Few foods spell autumn like a crisp, juicy, sweet/tart apple, fresh from the tree. But if a perfect apple doesn’t signal fall quite strongly enough for you, you can always dip it in rich, warm-flavored caramel! Yes, fall is caramel apple season, and whether you have your own trees, live near an orchard where you can pick your own, or just rely on your local grocer, this is the time to enjoy this classic confection.
And if you want your apples to be even better, ditch the store-bought wrapped caramels and make your own caramel for dipping. Making caramel involves cooking sugar, which can be intimidating; but once you understand some critical points in the sugar cooking process and you’re equipped with the right tools, it’s easy.
Yes, all candy presents certain challenges: sugar has very specific cooking stages, so you need to use precise temperature control, understand what’s happening to the sugar, and be aware of how to avoid crystallization. But if you use Thermapen® ONE for the temperature, and follow our easy tips, you’ll have the tools you need to make your caramel apples—or any other sugar project—a sweet success.
Caramel basics: understanding sugar
A couple of the most common problems with cooking sugar are
- it can crystallize while it’s cooking and become gritty, and…
- if it’s overcooked it becomes bitter
These problems need not create any barrier for us, however—they can both easily be overcome.
Solving crystalization: Sugar (sucrose) is made of a molecule of fructose stuck to a molecule of glucose, and it likes being in its tight crystal shape. But if you add water and/or acid to the sugar and then heat it, it dissolves, splitting the fructose from the glucose—a process called “inversion.” Inverted sugar is much easier to keep from crystalizing.
Solving burning: Caramel gets its flavor from very controlled chemical changes in sugar. Basically, you burn it to a very specific doneness! But once you get into the high-temperature caramel stages of sugar cooking, care needs to be taken to monitor the temperature or that “careful burning” will turn into uncontrolled burning—don’t walk away! If you like caramel that tastes deep and robust, you can push the temperature up to about 380ºF (193°C); but go much further and you’ll get an unpleasant bitter flavor that cannot be fixed. At these high temperatures Rose Levy Beranbaum says in her book The Baking Bible, “The darker you make your caramel, you risk burning it if you don’t have an absolutely accurate thermometer.” Keep your Thermapen ready to go.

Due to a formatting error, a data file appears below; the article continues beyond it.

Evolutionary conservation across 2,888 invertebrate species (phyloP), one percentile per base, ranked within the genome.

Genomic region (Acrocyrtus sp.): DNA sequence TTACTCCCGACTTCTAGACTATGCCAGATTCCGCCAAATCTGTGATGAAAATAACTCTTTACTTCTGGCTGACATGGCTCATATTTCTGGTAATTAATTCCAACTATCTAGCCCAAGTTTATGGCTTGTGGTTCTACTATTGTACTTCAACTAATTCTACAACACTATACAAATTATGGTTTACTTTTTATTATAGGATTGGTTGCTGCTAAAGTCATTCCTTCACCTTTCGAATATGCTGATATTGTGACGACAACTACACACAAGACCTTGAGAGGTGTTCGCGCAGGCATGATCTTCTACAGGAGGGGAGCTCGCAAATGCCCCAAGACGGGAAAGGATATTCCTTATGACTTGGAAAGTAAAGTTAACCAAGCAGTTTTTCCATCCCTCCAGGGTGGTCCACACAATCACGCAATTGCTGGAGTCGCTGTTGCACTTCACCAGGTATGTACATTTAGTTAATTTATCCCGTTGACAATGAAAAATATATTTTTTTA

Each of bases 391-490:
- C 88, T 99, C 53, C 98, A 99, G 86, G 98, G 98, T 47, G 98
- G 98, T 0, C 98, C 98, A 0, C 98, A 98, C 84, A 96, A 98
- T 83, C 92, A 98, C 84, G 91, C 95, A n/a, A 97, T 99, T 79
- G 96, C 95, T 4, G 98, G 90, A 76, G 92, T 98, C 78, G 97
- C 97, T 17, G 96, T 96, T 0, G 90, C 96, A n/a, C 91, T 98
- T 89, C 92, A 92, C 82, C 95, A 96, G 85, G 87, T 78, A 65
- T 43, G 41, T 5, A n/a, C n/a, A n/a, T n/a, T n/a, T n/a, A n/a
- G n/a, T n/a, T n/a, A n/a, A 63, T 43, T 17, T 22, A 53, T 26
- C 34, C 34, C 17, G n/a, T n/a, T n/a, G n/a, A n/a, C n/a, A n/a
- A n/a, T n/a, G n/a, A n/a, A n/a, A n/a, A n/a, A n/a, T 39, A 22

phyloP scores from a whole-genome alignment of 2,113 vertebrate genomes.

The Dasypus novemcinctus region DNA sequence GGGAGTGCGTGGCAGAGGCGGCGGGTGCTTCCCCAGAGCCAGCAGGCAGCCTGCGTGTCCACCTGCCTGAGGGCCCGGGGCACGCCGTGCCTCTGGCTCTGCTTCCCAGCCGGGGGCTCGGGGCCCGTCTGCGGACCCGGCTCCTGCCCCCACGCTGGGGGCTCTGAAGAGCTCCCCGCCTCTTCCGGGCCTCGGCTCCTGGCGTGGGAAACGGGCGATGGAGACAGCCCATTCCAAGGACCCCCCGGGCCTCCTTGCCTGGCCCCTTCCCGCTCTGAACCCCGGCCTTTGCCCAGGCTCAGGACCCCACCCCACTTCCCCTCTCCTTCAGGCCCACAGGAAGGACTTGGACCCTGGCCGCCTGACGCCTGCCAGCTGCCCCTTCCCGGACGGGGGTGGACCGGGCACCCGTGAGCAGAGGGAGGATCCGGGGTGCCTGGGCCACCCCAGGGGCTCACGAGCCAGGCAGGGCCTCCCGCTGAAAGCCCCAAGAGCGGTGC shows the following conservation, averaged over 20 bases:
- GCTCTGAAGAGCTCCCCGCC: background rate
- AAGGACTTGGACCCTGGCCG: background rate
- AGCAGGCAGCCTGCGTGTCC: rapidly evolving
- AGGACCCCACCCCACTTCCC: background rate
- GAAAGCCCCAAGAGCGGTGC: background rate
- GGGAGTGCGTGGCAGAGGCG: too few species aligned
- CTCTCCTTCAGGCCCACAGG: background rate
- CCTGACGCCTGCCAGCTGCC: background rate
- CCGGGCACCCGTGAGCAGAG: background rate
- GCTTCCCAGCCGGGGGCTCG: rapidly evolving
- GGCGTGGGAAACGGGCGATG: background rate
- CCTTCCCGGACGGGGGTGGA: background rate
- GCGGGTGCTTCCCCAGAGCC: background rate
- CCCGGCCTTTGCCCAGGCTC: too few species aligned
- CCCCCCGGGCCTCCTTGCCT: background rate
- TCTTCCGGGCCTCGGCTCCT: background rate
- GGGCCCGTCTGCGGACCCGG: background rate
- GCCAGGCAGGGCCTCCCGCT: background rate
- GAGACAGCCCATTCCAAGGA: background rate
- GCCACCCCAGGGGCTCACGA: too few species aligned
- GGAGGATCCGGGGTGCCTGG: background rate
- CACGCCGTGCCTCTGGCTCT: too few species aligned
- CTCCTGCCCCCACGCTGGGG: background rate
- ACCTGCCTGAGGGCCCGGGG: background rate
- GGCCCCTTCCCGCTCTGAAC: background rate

Tips for Perfect Cooked Sugar
1. Keep it Clean: Always start with extremely clean tools. The presence of any dirt, dust or other debris in the pan can adhere to sugar crystals, later providing the seed for re-crystallizing the entire batch. After initially stirring the ingredients, use a clean pastry brush dipped in water to wipe clean any sugar crystals that may be stuck to the sides of the pan. You can continue to brush down any sugar crystals you may see during the whole cooking process, or try the cover method listed below.
2. Catalyze it: Once water is added to the sugar in the pan and mixed in, it’s time to add an already inverted sugar like corn syrup or glucose (or an acid like lemon juice or cream of tartar) to catalyze the inversion process. The corn syrup or acid will interfere, and help keep the sugar solution from crystallizing.
3. Cover it: In a post from the LA Times on Keeping Sugar From Crystallizing, we found this tip to be very helpful:
“Cover the pan loosely with a lid or baking sheet. As the sugar cooks and the water evaporates, a loose lid works to temporarily trap the steam in the pan; the steam will help keep the sides of the pan clean, much like using a moistened pastry brush. Keeping the lid ajar will allow some steam to escape as the sugar continues to cook.”
4. Don’t Stir: Once your ingredients are mixed (whether or not the pan is covered), it’s important to let the sugar solution cook undisturbed over medium to medium-high heat until it reaches your target temperature. As the sugar approaches its desired finished temperature, reduce heat to no higher than medium. Again, resist the urge to stir the sugar. Agitating the solution can cause crystallization, so just let it be.
5. Stop the Cooking: Bringing the mixture all the way up to your target sugar temperature, and then stopping the cooking process immediately once it’s reached, is critical to your success. Just like carryover cooking with meats, there is a strong carryover that can occur with your sugar because of the latent heat in the bottom of the pan that was directly against the heat source. This is a point where it’s easy to take your beautiful amber-colored sugar from delicious to bitter in seconds.
Have a bowl of cold water at the ready right by the stove, and as soon as your target temperature is reached, plunge the bottom of the pan into the cold water to immediately stop the cooking.
You may have noticed that there is a bit of a paradox in the above steps. You don’t want to stir the sugar mixture while it is cooking for fear of inducing crystals. At the same time, you need to know precisely when your sugar mixture has reached your target temperature so you can get it off the heat. This is where having the right thermometer is so important. Let me explain why…